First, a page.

The Economy

World Bank Cuts 2020 Growth Forecast to 2.5%

“While growth could be stronger if reduced trade tensions lead to a sustained reduction in uncertainty, the balance of risks is to the downside."
Matthew HellerJanuary 9, 2020

The World Bank has lowered its global economic growth forecast again, citing downside risks including a re-escalation of global trade tensions, conflict in the Middle East, and debt levels in emerging economies.

In its latest half-yearly Global Economic Prospects report, the bank predicted growth of 2.5% this year, with a 4.1% improvement in emerging economies offset by a 1.4% drop in advanced economies.

The forecast indicates a modest recovery from the 2.4% estimate for 2019 but is a downward revision from the 2.7% growth forecast in June.

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“For even that modest uptick to occur, many things have to go right,” the report said, noting that “the pickup is anticipated to come largely from a handful of large emerging economies stabilizing after deep recessions or sharp slowdowns.”

India, for one, is predicted to rebound after a marked slowdown in growth last year.

The report warned that “Even this tepid global rally could be disrupted by any number of threats,” including a re-escalation of the trade war between the U.S. and China, a resurgence of financial stress in large emerging markets, an escalation of geopolitical tensions, or a series of extreme weather events.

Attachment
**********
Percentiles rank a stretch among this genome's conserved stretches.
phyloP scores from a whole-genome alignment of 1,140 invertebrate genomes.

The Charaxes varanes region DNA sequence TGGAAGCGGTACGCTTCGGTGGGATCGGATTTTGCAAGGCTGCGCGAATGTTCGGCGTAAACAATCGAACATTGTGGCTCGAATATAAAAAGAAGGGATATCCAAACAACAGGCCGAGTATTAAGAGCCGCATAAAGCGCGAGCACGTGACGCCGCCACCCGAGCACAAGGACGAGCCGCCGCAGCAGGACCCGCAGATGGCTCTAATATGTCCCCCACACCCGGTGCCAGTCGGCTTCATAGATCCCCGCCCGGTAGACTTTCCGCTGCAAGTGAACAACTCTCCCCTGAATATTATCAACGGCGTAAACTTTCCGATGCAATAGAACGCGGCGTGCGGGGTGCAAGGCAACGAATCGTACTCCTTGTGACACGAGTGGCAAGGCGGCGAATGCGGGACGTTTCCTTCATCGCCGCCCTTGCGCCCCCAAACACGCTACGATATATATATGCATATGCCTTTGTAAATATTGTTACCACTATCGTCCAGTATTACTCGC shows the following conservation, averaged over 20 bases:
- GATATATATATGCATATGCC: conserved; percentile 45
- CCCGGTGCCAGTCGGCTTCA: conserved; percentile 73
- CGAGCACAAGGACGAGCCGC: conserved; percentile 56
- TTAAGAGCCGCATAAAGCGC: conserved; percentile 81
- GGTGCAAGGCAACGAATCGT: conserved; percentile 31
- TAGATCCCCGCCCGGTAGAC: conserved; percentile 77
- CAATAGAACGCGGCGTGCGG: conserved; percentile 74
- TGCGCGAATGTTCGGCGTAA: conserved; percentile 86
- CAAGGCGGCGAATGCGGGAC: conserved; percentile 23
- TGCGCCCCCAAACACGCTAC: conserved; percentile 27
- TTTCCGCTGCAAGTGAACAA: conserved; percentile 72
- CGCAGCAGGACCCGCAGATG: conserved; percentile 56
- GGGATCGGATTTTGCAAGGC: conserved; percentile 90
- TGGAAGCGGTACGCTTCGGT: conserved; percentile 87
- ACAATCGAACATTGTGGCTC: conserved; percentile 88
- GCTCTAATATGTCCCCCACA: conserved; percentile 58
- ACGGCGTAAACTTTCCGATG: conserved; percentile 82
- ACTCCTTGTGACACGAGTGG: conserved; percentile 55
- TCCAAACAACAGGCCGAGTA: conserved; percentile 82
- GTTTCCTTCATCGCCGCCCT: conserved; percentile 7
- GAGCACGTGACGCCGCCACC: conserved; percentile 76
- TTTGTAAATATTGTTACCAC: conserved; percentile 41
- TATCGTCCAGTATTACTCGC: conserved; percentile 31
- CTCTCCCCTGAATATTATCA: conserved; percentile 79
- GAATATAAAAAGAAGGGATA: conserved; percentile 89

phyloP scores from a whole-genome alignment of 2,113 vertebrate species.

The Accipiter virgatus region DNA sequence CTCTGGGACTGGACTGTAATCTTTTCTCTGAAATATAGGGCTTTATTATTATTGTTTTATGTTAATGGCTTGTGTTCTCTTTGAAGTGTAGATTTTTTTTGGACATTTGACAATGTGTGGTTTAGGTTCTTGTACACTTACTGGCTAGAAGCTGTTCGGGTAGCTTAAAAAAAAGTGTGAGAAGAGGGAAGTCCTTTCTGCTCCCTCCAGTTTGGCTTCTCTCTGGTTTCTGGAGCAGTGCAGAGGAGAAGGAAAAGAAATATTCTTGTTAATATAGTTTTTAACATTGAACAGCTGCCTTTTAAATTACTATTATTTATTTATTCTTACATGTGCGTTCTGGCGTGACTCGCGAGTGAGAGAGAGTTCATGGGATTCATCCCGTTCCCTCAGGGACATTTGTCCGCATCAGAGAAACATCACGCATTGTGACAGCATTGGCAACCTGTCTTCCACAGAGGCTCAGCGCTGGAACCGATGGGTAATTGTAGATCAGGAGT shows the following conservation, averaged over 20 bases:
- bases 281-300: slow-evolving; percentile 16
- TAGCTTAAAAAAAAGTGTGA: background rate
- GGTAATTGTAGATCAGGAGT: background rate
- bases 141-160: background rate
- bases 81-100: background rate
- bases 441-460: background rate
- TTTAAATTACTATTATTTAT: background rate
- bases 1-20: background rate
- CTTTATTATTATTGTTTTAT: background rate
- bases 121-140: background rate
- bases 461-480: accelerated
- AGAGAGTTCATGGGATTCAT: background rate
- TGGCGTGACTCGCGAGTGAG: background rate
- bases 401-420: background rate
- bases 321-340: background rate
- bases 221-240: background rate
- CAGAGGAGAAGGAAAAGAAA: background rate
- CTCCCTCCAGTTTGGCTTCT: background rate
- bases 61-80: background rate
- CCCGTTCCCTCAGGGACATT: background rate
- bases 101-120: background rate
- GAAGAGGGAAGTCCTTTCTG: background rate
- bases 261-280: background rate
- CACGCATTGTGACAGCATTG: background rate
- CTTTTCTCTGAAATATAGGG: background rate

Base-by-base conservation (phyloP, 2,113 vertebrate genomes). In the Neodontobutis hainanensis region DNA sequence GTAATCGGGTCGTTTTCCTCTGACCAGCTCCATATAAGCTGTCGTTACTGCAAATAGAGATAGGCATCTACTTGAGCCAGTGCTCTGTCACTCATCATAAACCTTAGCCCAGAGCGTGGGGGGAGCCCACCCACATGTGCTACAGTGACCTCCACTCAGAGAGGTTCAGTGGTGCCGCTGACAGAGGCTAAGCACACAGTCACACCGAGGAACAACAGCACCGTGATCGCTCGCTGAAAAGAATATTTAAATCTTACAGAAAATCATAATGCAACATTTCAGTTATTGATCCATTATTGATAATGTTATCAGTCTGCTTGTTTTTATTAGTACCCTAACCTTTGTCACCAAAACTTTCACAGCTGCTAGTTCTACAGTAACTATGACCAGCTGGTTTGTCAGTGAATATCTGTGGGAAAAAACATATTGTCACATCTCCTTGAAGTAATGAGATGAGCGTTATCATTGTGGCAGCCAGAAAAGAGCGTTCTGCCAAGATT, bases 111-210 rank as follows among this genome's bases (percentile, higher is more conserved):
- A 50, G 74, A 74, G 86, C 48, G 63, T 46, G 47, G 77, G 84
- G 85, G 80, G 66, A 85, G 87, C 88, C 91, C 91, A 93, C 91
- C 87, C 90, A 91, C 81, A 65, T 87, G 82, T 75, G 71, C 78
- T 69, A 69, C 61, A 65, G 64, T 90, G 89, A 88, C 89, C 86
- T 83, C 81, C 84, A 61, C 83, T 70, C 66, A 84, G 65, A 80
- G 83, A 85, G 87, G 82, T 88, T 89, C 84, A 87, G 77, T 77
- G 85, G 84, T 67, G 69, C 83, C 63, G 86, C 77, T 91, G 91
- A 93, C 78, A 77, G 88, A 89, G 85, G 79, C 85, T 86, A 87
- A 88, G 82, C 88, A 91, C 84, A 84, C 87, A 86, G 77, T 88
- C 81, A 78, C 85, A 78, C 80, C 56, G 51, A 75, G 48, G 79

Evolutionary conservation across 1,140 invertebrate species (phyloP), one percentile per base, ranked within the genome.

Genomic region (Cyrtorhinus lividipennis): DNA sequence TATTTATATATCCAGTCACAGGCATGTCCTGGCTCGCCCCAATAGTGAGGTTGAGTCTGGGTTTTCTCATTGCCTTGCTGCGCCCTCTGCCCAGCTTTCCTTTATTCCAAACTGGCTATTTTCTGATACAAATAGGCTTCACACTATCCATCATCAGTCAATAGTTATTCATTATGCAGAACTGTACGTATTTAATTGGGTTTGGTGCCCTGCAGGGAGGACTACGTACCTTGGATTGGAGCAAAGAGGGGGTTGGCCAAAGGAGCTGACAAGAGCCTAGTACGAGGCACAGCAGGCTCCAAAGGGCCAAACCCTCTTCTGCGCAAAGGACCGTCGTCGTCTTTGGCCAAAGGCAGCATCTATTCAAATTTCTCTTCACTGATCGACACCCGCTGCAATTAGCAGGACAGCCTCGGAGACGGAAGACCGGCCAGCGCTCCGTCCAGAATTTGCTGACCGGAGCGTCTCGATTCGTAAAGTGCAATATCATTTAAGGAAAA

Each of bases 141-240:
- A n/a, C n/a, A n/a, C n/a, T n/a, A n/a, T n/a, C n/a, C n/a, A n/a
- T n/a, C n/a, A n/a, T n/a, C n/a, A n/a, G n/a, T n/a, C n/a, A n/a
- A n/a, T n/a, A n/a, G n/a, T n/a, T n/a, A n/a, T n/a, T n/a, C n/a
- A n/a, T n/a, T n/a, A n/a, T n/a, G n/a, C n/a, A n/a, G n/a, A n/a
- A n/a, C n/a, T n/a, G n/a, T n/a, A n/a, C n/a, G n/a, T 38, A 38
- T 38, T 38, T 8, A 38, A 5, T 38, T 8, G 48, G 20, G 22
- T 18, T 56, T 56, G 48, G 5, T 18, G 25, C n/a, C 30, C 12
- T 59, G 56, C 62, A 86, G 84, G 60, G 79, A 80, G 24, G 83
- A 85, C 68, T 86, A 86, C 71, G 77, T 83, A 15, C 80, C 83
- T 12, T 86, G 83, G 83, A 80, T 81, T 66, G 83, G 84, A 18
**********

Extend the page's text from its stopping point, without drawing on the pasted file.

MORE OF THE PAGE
“While growth could be stronger if reduced trade tensions lead to a sustained reduction in uncertainty, the balance of risks to the outlook is to the downside,” the World Bank said.

The bank attributed the 2019 slowdown in part to “continued weakness in global trade and investment,” with trade in contraction for a significant part of the year and manufacturing activity slowing markedly. The 2.4% growth rate was the lowest since the global financial crisis.

For 2020, the World Bank is predicting that global trade growth — which fell last year to 1.4% from 4% in 2018 — will improve to 1.9%, “assuming trade tensions do not re-escalate.”

The report also expressed concern about the risk of a fresh global debt crisis, spurred by the “largest, fastest, and most broad-based accumulation of debt since the 1970s.” In 2018, global debt climbed to a record high of around 230% of GDP.